Casey. As much as I adore Casey, I didn't think this was her best work to date. Sure, she was familiar with elk (and had even hunted it with her family) but it was served way too rare for my liking (and the judges' as well). Her dish: mushroom-crusted loin of elk with cauliflower duo, poached pear, and a smoked tomato butter did sound appealing; however, the loin was undercooked and she made a rare misstep with the duo of cauliflower. I do agree with Tom Colicchio that it seemed bizarre to create a silky cauliflower puree and ruin that texture by studding it with chunks of caramelized cauliflower. Not her best move. But Eric Ripert was blown away by her smoked tomato butter which was the perfect accompaniment for the smokiness of the elk; rather than distract from that flavor profile, Casey's sauce elegantly enhanced and enriched that element of the dish.

Brian. Finally, there's seafood chef Brian, who I knew was a goner as soon as the producers kept cutting away from and back to his laborous description of his "carnival"-like dish which seemed to integrate no less than 30 individual elements into a single dish. His dish--a whiskey-braised elk shank served with horseradish and sour cream potato puree, pancetta, corn, and asparagus relish, cherries, spicy radish sprouts, almonds, sage, blackberry-balsamic-brown butter sauce, and topped with a choice of intense cheese--seemed over the top in its complexity. Did it taste good? Perhaps, but the dish was overwhelming, overambitious, and overly complicated. Plus, there was no reason why, as Ripert suggested, that he allow his guests to choose between two pungently rich cheeses. After all, he's the chef and should be delivering exactly the dish he envisioned to his clientele; plus one of the cheeses (if I remember correctly it was the Roquefort) was extremely offensively headstrong. It was only fitting that Brian be the chef to get the boot. I do think every now and then that he was able to pull it out of the bag but there was a period where he either didn't cook (remember Restaurant Wars?) or only did raw crudo, ceviches, and sashimis; it was time for this cowboy to ride off into the sunset.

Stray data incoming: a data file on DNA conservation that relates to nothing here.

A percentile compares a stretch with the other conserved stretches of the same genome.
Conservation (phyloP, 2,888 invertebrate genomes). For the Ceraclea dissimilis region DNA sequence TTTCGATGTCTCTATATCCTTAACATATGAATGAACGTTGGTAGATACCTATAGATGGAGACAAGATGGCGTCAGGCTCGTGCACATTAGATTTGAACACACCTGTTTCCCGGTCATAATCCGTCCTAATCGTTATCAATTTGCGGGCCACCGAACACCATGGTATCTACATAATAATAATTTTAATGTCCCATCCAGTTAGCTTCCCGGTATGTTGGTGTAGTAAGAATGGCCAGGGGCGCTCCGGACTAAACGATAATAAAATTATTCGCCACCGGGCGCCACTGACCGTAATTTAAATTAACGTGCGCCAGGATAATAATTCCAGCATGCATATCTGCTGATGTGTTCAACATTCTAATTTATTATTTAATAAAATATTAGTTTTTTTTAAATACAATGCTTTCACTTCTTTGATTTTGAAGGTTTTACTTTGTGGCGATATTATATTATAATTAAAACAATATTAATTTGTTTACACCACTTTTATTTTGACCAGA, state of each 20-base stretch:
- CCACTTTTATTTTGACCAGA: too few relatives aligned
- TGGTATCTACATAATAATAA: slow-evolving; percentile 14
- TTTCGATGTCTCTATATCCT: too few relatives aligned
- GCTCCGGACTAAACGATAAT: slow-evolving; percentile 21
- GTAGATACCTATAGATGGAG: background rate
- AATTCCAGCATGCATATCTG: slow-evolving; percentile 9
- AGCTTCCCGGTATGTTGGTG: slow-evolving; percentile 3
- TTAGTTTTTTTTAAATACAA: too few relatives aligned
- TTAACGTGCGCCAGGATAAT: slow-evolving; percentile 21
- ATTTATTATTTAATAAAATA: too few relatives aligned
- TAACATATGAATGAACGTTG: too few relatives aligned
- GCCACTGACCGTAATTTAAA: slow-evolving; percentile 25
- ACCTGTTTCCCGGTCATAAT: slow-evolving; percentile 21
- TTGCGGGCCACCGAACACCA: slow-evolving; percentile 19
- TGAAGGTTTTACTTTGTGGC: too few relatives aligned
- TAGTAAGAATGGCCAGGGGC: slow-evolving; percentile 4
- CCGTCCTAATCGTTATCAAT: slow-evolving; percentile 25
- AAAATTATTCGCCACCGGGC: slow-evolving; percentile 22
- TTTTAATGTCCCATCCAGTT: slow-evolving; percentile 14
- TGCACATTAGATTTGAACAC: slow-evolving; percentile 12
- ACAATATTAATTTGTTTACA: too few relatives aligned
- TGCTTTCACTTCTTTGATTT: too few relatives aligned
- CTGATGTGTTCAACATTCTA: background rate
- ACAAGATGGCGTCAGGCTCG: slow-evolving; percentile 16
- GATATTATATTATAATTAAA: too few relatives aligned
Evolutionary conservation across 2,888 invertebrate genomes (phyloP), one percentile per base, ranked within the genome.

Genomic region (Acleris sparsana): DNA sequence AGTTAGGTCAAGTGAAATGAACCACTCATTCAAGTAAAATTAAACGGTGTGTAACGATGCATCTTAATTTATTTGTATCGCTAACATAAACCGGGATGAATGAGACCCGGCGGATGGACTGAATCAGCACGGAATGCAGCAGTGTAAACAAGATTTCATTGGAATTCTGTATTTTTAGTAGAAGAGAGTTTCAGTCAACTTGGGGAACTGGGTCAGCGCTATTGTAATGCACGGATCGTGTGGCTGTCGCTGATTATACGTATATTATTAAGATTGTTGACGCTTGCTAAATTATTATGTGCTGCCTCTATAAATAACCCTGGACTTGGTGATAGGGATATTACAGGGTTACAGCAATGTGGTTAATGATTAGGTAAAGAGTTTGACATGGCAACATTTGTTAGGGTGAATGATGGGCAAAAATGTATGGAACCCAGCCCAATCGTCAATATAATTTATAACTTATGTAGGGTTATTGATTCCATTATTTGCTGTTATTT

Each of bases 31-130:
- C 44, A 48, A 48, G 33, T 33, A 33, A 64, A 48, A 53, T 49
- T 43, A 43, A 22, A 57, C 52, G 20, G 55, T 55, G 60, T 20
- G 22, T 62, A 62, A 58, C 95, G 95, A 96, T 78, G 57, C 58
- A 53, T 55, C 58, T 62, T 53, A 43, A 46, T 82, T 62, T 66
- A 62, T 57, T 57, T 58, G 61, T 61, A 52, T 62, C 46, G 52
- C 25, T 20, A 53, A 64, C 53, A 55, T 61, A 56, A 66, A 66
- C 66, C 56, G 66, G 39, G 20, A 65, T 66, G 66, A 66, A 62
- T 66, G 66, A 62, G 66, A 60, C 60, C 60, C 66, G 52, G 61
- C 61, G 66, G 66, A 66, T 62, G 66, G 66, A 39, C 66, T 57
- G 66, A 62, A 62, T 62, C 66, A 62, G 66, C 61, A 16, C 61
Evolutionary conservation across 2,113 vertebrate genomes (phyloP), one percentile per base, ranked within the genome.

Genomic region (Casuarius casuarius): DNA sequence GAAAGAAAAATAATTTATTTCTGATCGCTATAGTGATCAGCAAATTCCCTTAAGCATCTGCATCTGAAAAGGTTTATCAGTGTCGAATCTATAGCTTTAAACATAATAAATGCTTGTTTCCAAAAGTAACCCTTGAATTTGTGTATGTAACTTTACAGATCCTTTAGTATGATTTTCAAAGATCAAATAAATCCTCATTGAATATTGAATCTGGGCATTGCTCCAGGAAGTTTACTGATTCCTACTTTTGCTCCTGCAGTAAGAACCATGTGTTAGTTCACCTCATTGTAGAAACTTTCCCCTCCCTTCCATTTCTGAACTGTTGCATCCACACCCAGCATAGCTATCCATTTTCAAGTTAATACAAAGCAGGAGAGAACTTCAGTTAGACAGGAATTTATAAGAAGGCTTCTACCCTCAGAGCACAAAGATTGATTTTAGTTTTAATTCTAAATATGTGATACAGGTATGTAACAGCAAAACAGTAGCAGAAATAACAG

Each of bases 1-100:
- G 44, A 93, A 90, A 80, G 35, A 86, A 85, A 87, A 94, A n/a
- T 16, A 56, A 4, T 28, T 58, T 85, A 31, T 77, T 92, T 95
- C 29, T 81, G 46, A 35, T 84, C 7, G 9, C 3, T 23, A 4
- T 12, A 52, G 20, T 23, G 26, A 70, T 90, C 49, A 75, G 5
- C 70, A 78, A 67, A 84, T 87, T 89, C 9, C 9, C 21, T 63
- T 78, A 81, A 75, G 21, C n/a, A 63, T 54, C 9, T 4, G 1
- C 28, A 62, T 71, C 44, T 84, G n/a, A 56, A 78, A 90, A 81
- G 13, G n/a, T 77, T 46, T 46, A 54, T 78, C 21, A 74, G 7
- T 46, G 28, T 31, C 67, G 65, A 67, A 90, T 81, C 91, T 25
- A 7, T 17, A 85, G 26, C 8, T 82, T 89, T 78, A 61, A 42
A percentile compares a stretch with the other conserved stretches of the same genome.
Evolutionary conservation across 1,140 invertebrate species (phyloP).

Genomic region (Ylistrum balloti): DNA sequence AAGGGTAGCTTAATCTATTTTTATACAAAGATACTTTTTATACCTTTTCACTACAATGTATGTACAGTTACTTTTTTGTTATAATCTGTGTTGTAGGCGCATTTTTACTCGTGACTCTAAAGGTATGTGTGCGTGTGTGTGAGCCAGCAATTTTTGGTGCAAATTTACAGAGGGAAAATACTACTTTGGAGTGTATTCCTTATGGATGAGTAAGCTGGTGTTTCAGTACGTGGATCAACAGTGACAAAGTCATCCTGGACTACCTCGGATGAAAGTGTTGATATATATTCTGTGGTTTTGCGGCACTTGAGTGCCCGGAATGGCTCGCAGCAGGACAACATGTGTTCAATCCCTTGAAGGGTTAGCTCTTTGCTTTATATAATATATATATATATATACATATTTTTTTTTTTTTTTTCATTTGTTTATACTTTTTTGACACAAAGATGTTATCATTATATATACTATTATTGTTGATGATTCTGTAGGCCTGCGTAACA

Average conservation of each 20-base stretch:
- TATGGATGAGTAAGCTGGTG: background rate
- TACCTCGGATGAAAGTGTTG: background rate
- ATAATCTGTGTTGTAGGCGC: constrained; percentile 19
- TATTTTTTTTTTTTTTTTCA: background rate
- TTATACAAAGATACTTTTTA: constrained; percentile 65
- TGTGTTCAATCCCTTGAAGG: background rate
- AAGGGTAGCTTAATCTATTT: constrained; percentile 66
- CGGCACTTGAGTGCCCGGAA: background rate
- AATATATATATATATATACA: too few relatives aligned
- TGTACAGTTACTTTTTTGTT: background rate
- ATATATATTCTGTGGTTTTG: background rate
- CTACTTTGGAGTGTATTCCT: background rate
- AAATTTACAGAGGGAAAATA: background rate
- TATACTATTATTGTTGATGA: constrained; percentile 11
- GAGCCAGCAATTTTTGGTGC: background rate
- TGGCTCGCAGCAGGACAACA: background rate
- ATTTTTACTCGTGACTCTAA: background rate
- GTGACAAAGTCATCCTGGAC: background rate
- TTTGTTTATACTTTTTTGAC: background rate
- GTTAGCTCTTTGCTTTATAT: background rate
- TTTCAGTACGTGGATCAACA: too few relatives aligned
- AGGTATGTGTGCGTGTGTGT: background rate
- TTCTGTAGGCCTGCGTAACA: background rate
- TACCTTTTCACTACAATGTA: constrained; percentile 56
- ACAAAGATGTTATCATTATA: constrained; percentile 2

Which leaves Casey, Hung, and Dale as the final three contestants going into the final elimination challenge. I have to say that I am actually really, really happy with the choice of this final troika: each of these chefs is so different from the others and each has a fascinating and compelling backstory. As for who will win, I am rooting with all my heart for the self-taught Casey to win this thing, becoming the first female Top Chef, but I'd also be happy if Dale won, too. As for Hung... I think he still needs some serious comeuppance and a little reality check, to boot. Who are you rooting for in the end? And who will you be happy to see pack their knives and go?

Next week on Top Chef ("Finale, Part Two"), the final three chefs face off in the final elimination challenge, but the producers have arranged a twist or two along the way to throw a snag into their plans.


Anonymous said…